VHD native boot – the nice new feature in WS08R2 and Win7 that allows boot from VHD. It works, you can even boot from a VHD on USB external drive, which is nice, since normally Win does not allow boot from external USB (treats it as REMOVABLE and won’t install).

However there are 2 issues I met that were undocumented on the web:

  1. You cannot perform a BARE METAL backup of a WS08R2 machine running on VHD. I needed to do this to transfer a VHD from 1 hardware to a different one. Ooops – no option to do that:( And since this is a full fledged VM (SQL, Sharepoint etc) Sysprep is no option.
  2. If you want to move a native boot VHD to Hyper-V you need to:
    1. Mount the VHD, open the HKLM hive from that VHD in regedit (LOAD HIVE)
    2. go to CCS\Services\Intelide and change Startup to 0 (start on boot)
    3. Only then you will be able to boot a VM running on hyper-v with the VHD you used for native boot.

One more interesting thing my friend, Jakub, pointed me to: if you want to move the vhd from 1 hardware to another remember this:

bcdedit /set {guid} detecthal on (Refer to:

For most other issues you will find useful links on the web, e.g:

Nice link about doing vhd boot without any OS (note you can use normal windows 7/R2 installation dvd instead of WinPE):

And a step-by-step video:

Any my friends step by step for booting vhd off usb (in PL though):!12E9A21E4AEEFADB!275.entry

SEARCH TAGS: bare metal backup native vhd boot, native vhd boot does not start in hyper-v

Sharepoint, Kerberos and Internet…

•January 22, 2010 • 4 Comments

Lately I’ve been doing some work around Sharepoint solutions. Our company ( focuses on business applications built on top of the Microsoft Sharepoint+SQL BI platform delivered to customers through Internet in the cloud computing model. This is still (at least in Poland) a novelty and there are many challenges. Not only technical, but also business – its not easy to find customers for those kind of advanced IT solutions. But since my blog is supposed to be at least a bit technical let me focus on that first part:0

In our team I’m also the ‘infrastructure guy’, which means that I forgot how to write code and now have to do the boring, dirty stuff;) Anyway if you are configuring a platform that uses IIS, Sharepoint, SQL DB, Reporting, Analysis and want to expose that to Internet you will be faced with many challenges – regardless if you are a programmer or an “ITpro/admin”. This Microsoft platform is powerful in its potential but still developing on those aspects like ease of programming or installation/configuration/maintenance/operations.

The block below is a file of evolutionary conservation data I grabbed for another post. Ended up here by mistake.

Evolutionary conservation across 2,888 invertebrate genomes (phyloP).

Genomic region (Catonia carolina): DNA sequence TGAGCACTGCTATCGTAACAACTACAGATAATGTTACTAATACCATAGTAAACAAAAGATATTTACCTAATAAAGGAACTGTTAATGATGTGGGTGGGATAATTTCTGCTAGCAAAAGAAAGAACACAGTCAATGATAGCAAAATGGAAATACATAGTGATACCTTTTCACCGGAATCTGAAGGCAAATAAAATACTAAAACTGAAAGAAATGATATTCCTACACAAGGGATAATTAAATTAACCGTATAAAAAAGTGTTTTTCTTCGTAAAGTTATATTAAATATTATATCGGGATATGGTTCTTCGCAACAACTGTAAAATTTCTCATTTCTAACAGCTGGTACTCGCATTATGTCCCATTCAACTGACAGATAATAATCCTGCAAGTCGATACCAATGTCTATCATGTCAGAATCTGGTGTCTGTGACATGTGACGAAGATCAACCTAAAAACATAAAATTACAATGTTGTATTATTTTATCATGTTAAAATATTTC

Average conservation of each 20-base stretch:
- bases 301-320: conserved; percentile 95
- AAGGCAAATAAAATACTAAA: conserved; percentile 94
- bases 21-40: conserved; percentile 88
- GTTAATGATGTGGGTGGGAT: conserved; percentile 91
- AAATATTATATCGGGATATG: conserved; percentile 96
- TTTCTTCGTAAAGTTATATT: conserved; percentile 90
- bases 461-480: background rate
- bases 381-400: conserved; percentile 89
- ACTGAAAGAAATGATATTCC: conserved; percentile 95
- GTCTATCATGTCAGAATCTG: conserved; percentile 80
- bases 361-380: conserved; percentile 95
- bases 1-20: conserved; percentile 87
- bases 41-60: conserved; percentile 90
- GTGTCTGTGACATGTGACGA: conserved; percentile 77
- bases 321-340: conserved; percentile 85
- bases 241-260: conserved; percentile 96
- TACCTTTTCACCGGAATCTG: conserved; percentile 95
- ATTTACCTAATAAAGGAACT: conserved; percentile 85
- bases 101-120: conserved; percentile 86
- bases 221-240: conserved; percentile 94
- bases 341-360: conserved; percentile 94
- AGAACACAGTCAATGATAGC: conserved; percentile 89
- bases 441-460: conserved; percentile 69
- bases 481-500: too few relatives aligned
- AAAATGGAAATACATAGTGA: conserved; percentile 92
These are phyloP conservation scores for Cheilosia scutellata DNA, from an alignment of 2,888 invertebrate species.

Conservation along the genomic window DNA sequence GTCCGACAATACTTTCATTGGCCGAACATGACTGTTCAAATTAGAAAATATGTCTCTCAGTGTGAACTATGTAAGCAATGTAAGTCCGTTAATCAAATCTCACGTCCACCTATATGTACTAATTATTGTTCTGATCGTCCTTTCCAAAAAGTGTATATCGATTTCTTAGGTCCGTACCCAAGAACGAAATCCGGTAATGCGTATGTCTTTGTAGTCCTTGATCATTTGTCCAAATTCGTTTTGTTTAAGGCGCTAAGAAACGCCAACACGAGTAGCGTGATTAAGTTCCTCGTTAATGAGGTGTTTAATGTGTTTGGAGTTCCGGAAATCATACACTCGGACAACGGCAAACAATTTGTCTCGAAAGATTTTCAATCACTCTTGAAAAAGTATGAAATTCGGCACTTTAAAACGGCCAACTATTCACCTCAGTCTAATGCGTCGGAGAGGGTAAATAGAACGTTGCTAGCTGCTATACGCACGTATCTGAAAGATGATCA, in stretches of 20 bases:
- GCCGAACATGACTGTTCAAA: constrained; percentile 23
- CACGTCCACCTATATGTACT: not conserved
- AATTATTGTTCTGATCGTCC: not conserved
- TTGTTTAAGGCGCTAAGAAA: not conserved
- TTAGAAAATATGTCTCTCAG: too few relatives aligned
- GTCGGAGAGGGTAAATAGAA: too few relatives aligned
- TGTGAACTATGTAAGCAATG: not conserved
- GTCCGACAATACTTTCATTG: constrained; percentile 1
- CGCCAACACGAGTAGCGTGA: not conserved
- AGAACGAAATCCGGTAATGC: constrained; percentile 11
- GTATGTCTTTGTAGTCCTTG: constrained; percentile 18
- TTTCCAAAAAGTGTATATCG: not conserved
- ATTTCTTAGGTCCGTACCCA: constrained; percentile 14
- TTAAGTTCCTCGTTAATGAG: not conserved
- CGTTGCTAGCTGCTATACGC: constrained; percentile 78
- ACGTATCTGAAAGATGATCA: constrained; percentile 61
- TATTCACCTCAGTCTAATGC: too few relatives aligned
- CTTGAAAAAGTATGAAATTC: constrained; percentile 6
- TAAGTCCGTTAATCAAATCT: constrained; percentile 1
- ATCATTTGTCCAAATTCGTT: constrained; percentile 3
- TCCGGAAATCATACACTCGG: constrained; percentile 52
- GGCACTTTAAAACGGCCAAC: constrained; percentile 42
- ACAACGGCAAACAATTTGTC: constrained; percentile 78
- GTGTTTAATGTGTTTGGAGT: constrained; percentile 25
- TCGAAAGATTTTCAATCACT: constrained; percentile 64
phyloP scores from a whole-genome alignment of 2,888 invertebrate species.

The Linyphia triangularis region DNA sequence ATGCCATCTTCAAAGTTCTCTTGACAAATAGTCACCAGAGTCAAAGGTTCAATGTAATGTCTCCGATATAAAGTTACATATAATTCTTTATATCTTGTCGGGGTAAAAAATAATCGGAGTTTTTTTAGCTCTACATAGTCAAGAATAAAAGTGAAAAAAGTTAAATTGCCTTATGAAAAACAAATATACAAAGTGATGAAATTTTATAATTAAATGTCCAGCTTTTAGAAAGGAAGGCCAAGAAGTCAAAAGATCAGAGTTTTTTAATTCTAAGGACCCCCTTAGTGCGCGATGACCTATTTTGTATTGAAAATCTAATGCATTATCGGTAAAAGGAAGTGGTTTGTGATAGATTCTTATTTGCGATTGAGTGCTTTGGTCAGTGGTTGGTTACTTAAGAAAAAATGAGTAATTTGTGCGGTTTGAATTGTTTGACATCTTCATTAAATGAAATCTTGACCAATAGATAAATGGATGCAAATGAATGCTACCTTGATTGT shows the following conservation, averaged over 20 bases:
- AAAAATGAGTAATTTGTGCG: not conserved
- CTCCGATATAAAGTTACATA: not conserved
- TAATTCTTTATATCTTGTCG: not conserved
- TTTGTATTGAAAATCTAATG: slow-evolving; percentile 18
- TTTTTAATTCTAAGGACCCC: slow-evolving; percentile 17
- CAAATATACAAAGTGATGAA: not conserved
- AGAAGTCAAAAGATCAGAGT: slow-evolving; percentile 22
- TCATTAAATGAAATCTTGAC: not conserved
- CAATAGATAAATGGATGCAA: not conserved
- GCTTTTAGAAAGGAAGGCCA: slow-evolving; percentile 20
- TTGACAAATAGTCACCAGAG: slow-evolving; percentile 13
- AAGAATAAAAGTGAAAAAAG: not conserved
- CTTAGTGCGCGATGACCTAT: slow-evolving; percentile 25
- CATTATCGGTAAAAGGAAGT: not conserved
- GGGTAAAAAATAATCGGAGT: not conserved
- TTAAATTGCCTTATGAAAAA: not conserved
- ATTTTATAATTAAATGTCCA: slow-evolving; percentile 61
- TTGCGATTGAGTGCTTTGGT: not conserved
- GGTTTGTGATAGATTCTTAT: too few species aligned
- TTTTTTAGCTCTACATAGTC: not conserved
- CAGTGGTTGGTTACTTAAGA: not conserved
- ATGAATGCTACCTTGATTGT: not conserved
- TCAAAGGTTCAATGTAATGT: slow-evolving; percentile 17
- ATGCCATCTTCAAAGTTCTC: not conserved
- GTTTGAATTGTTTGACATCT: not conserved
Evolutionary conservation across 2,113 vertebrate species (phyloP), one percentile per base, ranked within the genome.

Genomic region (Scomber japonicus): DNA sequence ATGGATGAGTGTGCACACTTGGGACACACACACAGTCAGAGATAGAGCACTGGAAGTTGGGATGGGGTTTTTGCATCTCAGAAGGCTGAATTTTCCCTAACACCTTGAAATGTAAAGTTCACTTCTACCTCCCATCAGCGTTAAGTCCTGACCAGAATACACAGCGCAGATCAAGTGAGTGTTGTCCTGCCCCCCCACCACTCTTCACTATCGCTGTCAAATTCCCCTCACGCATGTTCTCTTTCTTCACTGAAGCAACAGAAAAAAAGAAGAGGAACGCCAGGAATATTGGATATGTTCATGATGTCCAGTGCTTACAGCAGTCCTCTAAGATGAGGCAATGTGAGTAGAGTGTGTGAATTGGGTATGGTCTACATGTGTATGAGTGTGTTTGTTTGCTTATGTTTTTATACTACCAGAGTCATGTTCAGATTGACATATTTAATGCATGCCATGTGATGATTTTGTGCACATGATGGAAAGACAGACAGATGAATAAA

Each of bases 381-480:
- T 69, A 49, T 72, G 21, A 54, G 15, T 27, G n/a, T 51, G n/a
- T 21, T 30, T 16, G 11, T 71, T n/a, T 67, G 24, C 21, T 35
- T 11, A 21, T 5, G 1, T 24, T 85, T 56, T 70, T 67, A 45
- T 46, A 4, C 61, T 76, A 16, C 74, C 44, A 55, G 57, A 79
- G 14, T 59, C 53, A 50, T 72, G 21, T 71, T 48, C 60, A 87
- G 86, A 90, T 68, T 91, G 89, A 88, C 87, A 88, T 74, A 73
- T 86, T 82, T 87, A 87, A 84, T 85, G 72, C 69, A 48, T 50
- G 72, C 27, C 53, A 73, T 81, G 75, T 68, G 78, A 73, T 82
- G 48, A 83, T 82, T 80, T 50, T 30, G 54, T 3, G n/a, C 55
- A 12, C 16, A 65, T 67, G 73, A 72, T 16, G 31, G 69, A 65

Anyway, let’s get to the point: you will find lots of useful information on the internet about how to configure Kerberos and Sharepoint. However most of them focus on INTRANET scenarios. Here I want to give some short tips/pointers on the most often “hicups” when exposing a solution built of varying technologies (Sharepoint Excel Services and Reporting Services, SQL Analysis Services/OLAP) over Internet. My whole list of various issues I met along the way is huge, but let me give you the top 3, which caused my biggest headaches (least or not documented anywhere in😉

  1. If you expose Sharepoint web apps to internet you cannot use Kerberos on those sites – why? because you can either use forms based authentication or windows, but NTLM (your user out there in the Internet won’t find your internal DC and even if he would, he would not get through all the firewalls with his Kerberos ticket). But if you will want (or need, as shows point 2) to delegate user credentials to the backend, you will need to configure CONSTRAINED DELEGATION, where first hop is NTLM (or any other auth) and subsequent are KERBEROS. Here is the must read: